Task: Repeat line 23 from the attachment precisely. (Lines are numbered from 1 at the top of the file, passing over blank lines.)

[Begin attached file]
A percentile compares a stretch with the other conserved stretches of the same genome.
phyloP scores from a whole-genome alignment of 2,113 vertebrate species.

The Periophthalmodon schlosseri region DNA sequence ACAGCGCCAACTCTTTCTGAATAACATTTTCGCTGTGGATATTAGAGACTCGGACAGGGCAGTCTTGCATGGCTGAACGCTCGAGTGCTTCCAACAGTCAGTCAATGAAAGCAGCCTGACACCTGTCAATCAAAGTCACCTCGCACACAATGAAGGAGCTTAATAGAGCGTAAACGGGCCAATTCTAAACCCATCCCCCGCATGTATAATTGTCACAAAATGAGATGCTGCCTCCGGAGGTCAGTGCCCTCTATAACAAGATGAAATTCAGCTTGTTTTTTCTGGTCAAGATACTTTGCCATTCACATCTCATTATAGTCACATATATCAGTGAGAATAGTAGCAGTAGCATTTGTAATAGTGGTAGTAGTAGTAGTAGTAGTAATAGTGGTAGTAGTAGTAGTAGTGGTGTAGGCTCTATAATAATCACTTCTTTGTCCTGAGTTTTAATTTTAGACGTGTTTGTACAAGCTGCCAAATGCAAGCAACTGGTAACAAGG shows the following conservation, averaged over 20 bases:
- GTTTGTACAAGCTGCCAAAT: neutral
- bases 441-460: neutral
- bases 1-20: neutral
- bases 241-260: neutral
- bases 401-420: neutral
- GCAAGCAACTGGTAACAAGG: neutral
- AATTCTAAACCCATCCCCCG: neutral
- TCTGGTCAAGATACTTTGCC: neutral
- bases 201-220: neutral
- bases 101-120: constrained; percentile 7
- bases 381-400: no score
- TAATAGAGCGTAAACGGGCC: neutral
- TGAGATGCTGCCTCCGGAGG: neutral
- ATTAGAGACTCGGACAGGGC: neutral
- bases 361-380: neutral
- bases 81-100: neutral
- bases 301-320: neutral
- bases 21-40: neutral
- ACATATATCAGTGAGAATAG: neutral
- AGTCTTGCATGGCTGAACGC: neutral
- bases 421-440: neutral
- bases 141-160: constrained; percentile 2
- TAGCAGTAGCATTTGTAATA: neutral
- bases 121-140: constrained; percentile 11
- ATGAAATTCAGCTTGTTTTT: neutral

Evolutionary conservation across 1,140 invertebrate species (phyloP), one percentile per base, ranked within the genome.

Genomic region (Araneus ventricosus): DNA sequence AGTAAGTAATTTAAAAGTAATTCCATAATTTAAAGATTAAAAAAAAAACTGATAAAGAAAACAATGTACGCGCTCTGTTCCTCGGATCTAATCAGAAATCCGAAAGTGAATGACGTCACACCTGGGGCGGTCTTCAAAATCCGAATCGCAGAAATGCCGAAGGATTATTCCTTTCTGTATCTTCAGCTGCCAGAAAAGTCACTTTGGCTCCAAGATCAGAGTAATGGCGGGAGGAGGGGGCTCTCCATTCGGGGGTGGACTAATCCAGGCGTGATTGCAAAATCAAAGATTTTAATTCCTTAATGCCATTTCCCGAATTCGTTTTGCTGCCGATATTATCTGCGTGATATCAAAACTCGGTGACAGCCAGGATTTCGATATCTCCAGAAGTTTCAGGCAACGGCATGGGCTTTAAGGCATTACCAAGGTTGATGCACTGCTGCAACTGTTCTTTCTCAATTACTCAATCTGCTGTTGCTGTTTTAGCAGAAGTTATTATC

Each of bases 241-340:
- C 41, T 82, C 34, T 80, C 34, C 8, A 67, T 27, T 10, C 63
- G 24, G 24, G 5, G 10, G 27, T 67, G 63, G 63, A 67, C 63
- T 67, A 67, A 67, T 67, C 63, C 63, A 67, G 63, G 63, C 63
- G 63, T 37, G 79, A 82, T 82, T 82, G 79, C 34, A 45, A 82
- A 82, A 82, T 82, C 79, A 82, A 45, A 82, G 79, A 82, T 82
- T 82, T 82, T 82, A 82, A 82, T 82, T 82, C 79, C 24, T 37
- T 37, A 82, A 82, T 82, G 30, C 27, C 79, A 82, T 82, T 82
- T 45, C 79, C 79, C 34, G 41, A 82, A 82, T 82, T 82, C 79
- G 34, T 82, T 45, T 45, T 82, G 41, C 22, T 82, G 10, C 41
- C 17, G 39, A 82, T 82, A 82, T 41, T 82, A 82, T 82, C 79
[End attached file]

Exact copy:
- AGTCTTGCATGGCTGAACGC: neutral